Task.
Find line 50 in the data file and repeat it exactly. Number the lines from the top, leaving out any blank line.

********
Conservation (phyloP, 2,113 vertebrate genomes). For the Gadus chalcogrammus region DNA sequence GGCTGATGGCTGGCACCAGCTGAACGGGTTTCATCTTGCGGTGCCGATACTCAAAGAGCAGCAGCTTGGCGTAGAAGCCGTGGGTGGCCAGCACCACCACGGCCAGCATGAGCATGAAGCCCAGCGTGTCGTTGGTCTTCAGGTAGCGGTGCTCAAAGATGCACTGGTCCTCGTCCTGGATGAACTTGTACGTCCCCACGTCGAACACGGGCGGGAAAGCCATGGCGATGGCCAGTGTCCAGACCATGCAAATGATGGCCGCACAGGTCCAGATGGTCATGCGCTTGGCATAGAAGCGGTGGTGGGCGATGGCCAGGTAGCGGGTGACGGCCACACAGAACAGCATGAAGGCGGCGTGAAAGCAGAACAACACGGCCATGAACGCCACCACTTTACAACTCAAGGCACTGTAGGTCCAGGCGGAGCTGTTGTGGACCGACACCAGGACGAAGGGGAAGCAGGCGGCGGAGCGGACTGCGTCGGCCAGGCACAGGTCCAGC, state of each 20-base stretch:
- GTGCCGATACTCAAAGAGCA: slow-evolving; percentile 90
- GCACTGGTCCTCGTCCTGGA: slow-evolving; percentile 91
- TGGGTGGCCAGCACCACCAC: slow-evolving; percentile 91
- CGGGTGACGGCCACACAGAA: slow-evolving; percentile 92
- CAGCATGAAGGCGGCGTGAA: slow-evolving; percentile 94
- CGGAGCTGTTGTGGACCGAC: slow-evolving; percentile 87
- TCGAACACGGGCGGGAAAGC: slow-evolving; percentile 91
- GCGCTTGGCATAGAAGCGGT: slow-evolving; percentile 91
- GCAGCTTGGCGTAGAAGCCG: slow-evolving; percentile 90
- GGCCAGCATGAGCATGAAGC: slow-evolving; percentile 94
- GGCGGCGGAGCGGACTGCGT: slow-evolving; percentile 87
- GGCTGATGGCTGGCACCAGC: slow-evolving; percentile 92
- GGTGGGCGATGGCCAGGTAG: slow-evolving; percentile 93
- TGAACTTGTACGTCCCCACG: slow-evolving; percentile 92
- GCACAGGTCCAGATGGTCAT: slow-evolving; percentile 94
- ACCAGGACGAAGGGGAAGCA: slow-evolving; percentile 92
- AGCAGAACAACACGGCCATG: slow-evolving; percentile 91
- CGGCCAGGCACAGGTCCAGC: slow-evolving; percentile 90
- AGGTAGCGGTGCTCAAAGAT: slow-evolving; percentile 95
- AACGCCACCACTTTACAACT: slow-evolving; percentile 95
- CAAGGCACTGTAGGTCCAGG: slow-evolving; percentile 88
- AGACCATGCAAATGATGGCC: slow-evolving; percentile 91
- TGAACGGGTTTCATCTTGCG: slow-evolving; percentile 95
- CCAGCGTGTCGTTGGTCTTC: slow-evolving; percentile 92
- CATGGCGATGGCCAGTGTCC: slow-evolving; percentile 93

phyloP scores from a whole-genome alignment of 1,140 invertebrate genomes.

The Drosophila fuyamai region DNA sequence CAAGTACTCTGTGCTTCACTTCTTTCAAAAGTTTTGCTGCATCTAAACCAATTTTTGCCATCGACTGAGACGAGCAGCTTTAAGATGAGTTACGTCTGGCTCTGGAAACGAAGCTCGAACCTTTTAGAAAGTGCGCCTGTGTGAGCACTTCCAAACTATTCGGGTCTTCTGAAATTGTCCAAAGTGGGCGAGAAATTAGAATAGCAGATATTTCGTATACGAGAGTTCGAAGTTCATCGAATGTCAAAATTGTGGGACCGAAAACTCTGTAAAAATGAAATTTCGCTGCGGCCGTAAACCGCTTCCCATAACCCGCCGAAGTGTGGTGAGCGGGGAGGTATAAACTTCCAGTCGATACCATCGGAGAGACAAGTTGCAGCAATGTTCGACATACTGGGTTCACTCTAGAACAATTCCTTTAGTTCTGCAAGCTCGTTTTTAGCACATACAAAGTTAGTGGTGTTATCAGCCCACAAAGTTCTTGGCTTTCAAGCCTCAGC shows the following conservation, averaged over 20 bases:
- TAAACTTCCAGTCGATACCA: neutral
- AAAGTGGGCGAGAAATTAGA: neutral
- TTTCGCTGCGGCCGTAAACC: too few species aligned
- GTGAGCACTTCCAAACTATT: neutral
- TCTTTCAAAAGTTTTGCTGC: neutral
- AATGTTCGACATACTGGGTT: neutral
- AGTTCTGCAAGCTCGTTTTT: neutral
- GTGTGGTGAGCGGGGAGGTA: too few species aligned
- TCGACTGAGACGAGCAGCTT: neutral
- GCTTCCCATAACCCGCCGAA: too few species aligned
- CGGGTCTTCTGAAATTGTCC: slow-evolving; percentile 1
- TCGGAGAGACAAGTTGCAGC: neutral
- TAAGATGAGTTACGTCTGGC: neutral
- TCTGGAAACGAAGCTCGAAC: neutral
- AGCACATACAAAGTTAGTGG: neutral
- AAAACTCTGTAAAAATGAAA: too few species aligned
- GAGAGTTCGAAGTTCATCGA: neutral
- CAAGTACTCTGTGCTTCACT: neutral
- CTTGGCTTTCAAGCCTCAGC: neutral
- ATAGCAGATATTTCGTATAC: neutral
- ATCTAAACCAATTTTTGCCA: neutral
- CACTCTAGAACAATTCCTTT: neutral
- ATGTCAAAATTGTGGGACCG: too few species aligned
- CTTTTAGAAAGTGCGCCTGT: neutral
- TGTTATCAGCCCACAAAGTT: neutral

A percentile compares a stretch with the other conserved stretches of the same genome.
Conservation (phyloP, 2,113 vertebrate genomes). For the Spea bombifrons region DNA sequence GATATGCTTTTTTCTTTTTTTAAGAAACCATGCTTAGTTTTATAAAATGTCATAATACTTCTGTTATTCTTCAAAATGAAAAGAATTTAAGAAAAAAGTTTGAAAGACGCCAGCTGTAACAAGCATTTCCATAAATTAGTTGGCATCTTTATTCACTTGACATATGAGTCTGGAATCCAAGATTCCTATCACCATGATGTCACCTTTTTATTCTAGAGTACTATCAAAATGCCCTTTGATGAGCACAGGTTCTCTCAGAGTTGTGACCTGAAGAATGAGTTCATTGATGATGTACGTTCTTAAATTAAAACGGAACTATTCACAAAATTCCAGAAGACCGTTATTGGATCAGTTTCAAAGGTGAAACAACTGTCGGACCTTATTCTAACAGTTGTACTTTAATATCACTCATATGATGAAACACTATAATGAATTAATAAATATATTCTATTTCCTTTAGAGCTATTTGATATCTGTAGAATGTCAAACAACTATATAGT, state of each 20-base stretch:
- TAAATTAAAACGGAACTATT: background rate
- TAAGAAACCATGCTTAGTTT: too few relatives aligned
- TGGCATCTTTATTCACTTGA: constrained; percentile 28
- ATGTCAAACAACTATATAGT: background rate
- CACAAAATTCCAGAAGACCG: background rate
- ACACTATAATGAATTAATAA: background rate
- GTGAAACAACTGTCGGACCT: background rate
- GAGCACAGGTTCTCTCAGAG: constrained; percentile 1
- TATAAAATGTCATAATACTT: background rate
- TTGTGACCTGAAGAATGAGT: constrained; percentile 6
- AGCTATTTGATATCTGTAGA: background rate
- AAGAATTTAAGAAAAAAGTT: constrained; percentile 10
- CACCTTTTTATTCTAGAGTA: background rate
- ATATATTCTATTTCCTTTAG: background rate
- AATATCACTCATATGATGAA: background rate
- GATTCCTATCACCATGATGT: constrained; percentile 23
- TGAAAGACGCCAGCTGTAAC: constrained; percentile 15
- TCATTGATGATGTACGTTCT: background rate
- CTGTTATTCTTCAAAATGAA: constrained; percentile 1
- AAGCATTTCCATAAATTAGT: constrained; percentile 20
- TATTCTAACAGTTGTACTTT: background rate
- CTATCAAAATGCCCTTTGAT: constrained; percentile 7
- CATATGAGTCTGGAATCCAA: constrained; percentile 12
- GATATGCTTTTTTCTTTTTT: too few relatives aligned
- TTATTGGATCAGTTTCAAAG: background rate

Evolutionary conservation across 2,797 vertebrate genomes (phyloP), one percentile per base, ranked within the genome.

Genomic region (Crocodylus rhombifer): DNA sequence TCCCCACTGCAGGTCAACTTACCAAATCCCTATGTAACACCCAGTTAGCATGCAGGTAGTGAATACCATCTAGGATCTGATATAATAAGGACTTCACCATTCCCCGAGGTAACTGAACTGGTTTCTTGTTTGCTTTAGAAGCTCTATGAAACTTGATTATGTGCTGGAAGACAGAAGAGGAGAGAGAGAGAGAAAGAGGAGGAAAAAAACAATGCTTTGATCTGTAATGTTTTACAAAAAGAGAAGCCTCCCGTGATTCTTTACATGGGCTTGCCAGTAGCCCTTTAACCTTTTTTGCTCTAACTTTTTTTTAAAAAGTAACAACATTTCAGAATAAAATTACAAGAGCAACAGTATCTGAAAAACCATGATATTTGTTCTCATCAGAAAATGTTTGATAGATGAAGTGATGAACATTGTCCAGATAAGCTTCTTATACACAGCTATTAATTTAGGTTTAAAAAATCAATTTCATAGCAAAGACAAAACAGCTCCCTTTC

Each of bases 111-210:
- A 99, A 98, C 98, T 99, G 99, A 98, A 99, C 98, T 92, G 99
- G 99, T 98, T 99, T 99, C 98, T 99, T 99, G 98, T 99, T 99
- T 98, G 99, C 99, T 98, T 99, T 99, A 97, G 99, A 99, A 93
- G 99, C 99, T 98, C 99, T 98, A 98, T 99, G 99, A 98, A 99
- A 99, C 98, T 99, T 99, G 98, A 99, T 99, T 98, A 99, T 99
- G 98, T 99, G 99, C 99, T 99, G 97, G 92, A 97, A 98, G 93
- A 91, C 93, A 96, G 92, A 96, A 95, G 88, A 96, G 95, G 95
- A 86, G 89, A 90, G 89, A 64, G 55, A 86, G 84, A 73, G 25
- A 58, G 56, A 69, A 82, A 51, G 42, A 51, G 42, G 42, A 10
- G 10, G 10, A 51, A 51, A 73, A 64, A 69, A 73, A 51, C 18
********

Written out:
- CACTCTAGAACAATTCCTTT: neutral